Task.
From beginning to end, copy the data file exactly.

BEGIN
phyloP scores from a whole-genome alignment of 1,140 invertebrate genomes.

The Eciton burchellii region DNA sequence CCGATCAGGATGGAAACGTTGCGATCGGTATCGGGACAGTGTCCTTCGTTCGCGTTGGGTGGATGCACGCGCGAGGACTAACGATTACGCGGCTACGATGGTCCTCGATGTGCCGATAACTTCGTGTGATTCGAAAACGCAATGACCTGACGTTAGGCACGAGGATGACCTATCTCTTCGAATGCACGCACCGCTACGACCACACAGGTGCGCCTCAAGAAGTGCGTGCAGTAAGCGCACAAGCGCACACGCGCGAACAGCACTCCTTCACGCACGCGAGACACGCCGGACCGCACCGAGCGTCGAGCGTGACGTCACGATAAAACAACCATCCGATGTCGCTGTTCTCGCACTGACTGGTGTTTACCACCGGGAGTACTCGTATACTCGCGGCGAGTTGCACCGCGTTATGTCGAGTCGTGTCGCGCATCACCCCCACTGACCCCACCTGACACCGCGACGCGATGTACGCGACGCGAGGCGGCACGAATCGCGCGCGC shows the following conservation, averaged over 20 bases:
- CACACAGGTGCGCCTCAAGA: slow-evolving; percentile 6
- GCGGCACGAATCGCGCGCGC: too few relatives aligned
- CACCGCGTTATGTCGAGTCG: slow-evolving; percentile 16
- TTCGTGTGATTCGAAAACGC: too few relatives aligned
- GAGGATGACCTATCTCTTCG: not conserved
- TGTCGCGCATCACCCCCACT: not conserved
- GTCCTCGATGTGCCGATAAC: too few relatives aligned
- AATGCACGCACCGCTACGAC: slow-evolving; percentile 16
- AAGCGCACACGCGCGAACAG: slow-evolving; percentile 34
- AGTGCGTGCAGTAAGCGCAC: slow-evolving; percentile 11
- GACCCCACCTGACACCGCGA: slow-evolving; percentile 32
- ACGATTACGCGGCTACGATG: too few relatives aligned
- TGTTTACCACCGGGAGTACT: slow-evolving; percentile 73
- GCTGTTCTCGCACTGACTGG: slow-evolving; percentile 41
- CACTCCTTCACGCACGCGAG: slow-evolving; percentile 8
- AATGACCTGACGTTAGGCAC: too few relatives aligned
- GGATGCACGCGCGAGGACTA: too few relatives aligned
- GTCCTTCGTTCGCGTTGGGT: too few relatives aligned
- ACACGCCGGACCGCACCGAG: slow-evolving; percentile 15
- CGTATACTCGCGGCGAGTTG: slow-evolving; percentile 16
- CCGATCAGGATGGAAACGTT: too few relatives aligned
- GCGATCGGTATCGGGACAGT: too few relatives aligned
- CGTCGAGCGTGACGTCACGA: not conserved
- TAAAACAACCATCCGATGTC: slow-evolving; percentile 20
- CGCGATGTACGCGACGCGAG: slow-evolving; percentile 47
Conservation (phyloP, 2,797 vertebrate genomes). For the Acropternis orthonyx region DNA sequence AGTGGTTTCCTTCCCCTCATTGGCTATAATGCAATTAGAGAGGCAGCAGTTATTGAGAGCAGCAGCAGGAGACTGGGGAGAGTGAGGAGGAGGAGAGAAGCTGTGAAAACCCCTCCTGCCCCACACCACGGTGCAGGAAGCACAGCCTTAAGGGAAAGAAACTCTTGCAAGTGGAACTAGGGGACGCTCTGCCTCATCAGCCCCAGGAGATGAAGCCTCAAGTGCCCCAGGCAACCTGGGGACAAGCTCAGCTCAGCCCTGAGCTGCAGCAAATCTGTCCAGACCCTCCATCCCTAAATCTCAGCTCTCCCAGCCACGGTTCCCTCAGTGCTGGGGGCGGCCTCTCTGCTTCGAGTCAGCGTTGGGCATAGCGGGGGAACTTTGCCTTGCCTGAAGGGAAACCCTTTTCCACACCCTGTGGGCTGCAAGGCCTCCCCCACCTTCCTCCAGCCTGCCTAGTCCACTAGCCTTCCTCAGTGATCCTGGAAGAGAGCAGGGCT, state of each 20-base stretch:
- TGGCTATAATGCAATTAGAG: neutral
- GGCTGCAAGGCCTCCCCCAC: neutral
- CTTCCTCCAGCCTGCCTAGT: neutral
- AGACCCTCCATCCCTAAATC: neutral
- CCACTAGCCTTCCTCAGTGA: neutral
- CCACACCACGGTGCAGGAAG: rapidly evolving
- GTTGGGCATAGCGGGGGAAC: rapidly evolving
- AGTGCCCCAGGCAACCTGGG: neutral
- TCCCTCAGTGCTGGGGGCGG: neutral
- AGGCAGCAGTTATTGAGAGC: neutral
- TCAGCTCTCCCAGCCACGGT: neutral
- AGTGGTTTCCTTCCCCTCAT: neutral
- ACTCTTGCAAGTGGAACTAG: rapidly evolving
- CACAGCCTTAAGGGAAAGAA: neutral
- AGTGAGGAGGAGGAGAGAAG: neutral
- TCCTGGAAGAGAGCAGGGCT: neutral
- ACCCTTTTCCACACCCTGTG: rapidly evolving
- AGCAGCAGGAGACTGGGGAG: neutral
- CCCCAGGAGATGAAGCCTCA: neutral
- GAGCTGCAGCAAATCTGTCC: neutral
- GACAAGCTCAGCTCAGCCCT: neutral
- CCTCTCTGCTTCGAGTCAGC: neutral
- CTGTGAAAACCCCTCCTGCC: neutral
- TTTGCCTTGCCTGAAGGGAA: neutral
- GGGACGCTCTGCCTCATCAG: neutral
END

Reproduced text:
phyloP scores from a whole-genome alignment of 1,140 invertebrate genomes.

The Eciton burchellii region DNA sequence CCGATCAGGATGGAAACGTTGCGATCGGTATCGGGACAGTGTCCTTCGTTCGCGTTGGGTGGATGCACGCGCGAGGACTAACGATTACGCGGCTACGATGGTCCTCGATGTGCCGATAACTTCGTGTGATTCGAAAACGCAATGACCTGACGTTAGGCACGAGGATGACCTATCTCTTCGAATGCACGCACCGCTACGACCACACAGGTGCGCCTCAAGAAGTGCGTGCAGTAAGCGCACAAGCGCACACGCGCGAACAGCACTCCTTCACGCACGCGAGACACGCCGGACCGCACCGAGCGTCGAGCGTGACGTCACGATAAAACAACCATCCGATGTCGCTGTTCTCGCACTGACTGGTGTTTACCACCGGGAGTACTCGTATACTCGCGGCGAGTTGCACCGCGTTATGTCGAGTCGTGTCGCGCATCACCCCCACTGACCCCACCTGACACCGCGACGCGATGTACGCGACGCGAGGCGGCACGAATCGCGCGCGC shows the following conservation, averaged over 20 bases:
- CACACAGGTGCGCCTCAAGA: slow-evolving; percentile 6
- GCGGCACGAATCGCGCGCGC: too few relatives aligned
- CACCGCGTTATGTCGAGTCG: slow-evolving; percentile 16
- TTCGTGTGATTCGAAAACGC: too few relatives aligned
- GAGGATGACCTATCTCTTCG: not conserved
- TGTCGCGCATCACCCCCACT: not conserved
- GTCCTCGATGTGCCGATAAC: too few relatives aligned
- AATGCACGCACCGCTACGAC: slow-evolving; percentile 16
- AAGCGCACACGCGCGAACAG: slow-evolving; percentile 34
- AGTGCGTGCAGTAAGCGCAC: slow-evolving; percentile 11
- GACCCCACCTGACACCGCGA: slow-evolving; percentile 32
- ACGATTACGCGGCTACGATG: too few relatives aligned
- TGTTTACCACCGGGAGTACT: slow-evolving; percentile 73
- GCTGTTCTCGCACTGACTGG: slow-evolving; percentile 41
- CACTCCTTCACGCACGCGAG: slow-evolving; percentile 8
- AATGACCTGACGTTAGGCAC: too few relatives aligned
- GGATGCACGCGCGAGGACTA: too few relatives aligned
- GTCCTTCGTTCGCGTTGGGT: too few relatives aligned
- ACACGCCGGACCGCACCGAG: slow-evolving; percentile 15
- CGTATACTCGCGGCGAGTTG: slow-evolving; percentile 16
- CCGATCAGGATGGAAACGTT: too few relatives aligned
- GCGATCGGTATCGGGACAGT: too few relatives aligned
- CGTCGAGCGTGACGTCACGA: not conserved
- TAAAACAACCATCCGATGTC: slow-evolving; percentile 20
- CGCGATGTACGCGACGCGAG: slow-evolving; percentile 47
Conservation (phyloP, 2,797 vertebrate genomes). For the Acropternis orthonyx region DNA sequence AGTGGTTTCCTTCCCCTCATTGGCTATAATGCAATTAGAGAGGCAGCAGTTATTGAGAGCAGCAGCAGGAGACTGGGGAGAGTGAGGAGGAGGAGAGAAGCTGTGAAAACCCCTCCTGCCCCACACCACGGTGCAGGAAGCACAGCCTTAAGGGAAAGAAACTCTTGCAAGTGGAACTAGGGGACGCTCTGCCTCATCAGCCCCAGGAGATGAAGCCTCAAGTGCCCCAGGCAACCTGGGGACAAGCTCAGCTCAGCCCTGAGCTGCAGCAAATCTGTCCAGACCCTCCATCCCTAAATCTCAGCTCTCCCAGCCACGGTTCCCTCAGTGCTGGGGGCGGCCTCTCTGCTTCGAGTCAGCGTTGGGCATAGCGGGGGAACTTTGCCTTGCCTGAAGGGAAACCCTTTTCCACACCCTGTGGGCTGCAAGGCCTCCCCCACCTTCCTCCAGCCTGCCTAGTCCACTAGCCTTCCTCAGTGATCCTGGAAGAGAGCAGGGCT, state of each 20-base stretch:
- TGGCTATAATGCAATTAGAG: neutral
- GGCTGCAAGGCCTCCCCCAC: neutral
- CTTCCTCCAGCCTGCCTAGT: neutral
- AGACCCTCCATCCCTAAATC: neutral
- CCACTAGCCTTCCTCAGTGA: neutral
- CCACACCACGGTGCAGGAAG: rapidly evolving
- GTTGGGCATAGCGGGGGAAC: rapidly evolving
- AGTGCCCCAGGCAACCTGGG: neutral
- TCCCTCAGTGCTGGGGGCGG: neutral
- AGGCAGCAGTTATTGAGAGC: neutral
- TCAGCTCTCCCAGCCACGGT: neutral
- AGTGGTTTCCTTCCCCTCAT: neutral
- ACTCTTGCAAGTGGAACTAG: rapidly evolving
- CACAGCCTTAAGGGAAAGAA: neutral
- AGTGAGGAGGAGGAGAGAAG: neutral
- TCCTGGAAGAGAGCAGGGCT: neutral
- ACCCTTTTCCACACCCTGTG: rapidly evolving
- AGCAGCAGGAGACTGGGGAG: neutral
- CCCCAGGAGATGAAGCCTCA: neutral
- GAGCTGCAGCAAATCTGTCC: neutral
- GACAAGCTCAGCTCAGCCCT: neutral
- CCTCTCTGCTTCGAGTCAGC: neutral
- CTGTGAAAACCCCTCCTGCC: neutral
- TTTGCCTTGCCTGAAGGGAA: neutral
- GGGACGCTCTGCCTCATCAG: neutral